An F-Zero jazz album was released on March 25, 1992 in Japan by Tokuma Japan Communications. It features twelve songs from the game on a single disc composed by Yumiko Kanki and Naoto Ishida, and arranged by Robert Hill and Michiko Hill. The album also features Marc Russo (saxophones) of the Yellowjackets and Robben Ford (electric guitar).
Reception and legacy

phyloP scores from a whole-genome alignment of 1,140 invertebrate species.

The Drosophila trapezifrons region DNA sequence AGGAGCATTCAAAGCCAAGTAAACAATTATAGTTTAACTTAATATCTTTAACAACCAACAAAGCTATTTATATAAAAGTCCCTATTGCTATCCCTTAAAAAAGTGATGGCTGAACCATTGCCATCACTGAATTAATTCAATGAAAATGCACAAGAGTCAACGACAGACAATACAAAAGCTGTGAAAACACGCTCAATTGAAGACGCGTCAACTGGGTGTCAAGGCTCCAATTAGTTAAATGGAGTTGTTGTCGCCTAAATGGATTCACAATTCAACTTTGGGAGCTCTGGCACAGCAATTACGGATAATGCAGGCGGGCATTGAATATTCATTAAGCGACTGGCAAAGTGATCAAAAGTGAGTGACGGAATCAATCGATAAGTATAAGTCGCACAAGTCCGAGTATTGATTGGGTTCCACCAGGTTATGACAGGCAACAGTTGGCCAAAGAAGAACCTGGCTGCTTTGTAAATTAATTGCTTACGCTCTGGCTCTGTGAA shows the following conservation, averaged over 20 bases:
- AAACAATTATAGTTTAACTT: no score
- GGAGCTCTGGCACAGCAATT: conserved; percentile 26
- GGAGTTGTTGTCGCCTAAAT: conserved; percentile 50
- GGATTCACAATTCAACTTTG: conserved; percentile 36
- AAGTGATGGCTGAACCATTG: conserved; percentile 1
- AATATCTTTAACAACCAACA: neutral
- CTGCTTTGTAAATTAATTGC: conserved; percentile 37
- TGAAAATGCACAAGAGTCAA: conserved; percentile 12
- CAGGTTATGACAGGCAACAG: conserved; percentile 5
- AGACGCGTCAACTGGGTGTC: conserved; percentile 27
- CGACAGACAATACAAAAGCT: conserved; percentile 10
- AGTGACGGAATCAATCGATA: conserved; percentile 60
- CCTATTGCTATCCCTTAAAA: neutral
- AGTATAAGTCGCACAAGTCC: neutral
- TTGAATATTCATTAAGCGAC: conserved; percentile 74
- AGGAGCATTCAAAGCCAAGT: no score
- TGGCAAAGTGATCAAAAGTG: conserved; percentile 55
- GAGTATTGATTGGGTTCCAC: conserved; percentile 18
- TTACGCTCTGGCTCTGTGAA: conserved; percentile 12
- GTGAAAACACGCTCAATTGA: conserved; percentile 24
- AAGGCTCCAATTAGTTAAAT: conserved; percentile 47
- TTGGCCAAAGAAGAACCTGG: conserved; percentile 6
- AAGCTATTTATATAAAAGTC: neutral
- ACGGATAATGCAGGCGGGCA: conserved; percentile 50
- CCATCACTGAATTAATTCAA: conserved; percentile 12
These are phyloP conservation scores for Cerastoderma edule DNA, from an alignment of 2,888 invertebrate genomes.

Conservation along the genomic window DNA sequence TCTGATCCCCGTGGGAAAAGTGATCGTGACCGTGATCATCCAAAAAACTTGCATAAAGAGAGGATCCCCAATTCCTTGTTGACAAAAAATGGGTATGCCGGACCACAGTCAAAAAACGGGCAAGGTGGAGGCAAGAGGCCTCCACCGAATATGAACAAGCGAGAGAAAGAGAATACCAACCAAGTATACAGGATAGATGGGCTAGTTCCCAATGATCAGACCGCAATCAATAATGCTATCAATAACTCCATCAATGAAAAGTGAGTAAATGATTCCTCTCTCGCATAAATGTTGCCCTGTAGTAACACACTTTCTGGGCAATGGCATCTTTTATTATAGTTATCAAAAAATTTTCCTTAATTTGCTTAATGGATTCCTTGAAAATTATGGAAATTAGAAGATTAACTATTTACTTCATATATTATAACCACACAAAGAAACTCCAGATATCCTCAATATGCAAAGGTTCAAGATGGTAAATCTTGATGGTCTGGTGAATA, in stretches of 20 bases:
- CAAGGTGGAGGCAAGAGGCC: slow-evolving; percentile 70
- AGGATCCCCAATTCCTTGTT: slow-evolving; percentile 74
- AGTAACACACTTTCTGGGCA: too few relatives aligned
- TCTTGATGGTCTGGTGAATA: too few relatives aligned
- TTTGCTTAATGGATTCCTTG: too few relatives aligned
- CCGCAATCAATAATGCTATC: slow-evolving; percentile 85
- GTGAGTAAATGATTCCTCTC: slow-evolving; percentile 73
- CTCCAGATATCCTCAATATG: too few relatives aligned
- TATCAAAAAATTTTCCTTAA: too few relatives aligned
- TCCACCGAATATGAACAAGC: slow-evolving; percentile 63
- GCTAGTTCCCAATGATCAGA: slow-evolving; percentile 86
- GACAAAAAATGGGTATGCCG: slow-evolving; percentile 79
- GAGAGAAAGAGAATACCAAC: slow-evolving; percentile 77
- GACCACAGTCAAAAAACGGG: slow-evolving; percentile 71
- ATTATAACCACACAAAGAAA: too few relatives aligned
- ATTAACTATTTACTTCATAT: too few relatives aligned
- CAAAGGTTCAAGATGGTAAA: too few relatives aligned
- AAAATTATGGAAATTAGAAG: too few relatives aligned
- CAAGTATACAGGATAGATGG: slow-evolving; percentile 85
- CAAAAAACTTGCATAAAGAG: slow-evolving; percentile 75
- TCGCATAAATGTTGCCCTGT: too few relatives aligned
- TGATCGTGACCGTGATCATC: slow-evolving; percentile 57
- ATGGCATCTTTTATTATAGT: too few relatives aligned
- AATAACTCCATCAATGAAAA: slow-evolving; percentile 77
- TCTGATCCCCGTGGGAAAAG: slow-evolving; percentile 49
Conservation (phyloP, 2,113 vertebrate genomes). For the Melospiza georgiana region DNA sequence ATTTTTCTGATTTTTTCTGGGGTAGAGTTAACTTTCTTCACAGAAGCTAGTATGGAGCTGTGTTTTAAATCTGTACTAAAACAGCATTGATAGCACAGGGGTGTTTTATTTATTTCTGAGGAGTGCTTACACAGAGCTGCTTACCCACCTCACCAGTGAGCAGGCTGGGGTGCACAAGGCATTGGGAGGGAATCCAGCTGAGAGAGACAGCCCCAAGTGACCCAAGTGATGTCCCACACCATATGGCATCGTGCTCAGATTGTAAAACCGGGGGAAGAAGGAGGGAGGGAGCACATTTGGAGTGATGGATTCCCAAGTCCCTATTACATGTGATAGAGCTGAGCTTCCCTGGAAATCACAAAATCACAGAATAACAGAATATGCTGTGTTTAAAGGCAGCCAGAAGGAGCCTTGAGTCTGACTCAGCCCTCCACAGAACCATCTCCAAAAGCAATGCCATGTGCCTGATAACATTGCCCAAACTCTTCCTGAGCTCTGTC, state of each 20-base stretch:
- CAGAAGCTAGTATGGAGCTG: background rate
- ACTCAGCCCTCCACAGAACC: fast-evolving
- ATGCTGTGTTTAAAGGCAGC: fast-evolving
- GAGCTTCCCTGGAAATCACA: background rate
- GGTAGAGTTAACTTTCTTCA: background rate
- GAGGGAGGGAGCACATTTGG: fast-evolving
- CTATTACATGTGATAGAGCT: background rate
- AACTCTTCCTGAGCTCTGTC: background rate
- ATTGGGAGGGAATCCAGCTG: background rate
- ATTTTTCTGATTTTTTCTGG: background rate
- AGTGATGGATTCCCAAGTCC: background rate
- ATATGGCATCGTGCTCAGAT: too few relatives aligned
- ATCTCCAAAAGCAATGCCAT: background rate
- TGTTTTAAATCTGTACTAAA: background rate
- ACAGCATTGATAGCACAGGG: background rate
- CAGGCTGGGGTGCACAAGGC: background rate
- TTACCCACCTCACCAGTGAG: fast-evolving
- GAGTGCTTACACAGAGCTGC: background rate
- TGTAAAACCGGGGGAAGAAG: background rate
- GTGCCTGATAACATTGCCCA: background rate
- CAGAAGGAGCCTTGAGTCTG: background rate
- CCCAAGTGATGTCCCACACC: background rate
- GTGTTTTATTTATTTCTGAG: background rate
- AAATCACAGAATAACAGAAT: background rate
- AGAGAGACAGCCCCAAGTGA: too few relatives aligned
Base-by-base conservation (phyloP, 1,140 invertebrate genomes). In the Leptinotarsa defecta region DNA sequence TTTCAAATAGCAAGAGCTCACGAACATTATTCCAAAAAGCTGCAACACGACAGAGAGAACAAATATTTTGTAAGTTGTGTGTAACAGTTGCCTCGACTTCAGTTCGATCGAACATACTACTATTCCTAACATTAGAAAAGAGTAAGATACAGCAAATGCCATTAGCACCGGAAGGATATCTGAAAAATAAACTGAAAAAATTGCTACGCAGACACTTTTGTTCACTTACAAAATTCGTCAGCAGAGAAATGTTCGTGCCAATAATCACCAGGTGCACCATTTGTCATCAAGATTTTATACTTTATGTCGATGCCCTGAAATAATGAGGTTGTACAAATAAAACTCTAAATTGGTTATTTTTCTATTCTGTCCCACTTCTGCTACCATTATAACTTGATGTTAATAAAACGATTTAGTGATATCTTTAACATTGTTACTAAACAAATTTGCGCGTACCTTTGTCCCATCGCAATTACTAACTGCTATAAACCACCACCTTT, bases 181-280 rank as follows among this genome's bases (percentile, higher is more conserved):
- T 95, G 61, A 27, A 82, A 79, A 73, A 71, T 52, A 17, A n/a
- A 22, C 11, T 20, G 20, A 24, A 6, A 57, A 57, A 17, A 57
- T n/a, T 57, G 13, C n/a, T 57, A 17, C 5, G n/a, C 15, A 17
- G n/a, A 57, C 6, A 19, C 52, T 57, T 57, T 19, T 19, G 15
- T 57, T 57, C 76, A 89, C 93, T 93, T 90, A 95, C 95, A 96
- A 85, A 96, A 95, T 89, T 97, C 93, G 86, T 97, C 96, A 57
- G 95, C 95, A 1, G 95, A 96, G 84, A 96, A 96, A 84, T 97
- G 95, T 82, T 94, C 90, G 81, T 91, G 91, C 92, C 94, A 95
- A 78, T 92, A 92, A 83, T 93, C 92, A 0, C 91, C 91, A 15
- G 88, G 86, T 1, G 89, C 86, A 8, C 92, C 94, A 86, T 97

F-Zero became part of the Player's Choice line by selling at least a million copies. F-Zero was widely lauded by game critics for its graphical realism, and has been called the fastest and most fluid pseudo-3D racing game of its time. This has been mostly credited to the development team's pervasive use of the "Mode 7" system. Eurogamer's Tom Bramwell commented "this abundance of Mode 7 was unheard of" for the SNES. This graphics-rendering technique was an innovative technological achievement at the time that made racing games more realistic, the first of which was F-Zero. Jeremy Parish of Electronic Gaming Monthly wrote Mode 7 created the "most convincing racetracks that had ever been seen on a home console". Parish said F-Zero used the SNES's technology "to give console gamers an experience even more visceral than could be found in the arcades". 1UP.com editor Ravi Hiranand agreed arguing F-Zero's combination of fast-paced racing and free-range of motion were superior compared to that of previous home console games. IGN's Peer Schneider assured readers F-Zero was one of the few 16-bit era video games to "perfectly combine presentation and functionality to create a completely new gaming experience". The game was praised for its variety of tracks, and steady increase in difficulty. GameSpy's Jason D'Aprile thought the game "was something of a finesse racer. It took lots of practice, good memorization skills, and a rather fine sense of control." Matt Taylor of The Virginian-Pilot commented that the game is more about "reflexes than realism", and it lacked the ability to save progress between races. F-Zero's soundtrack was lauded.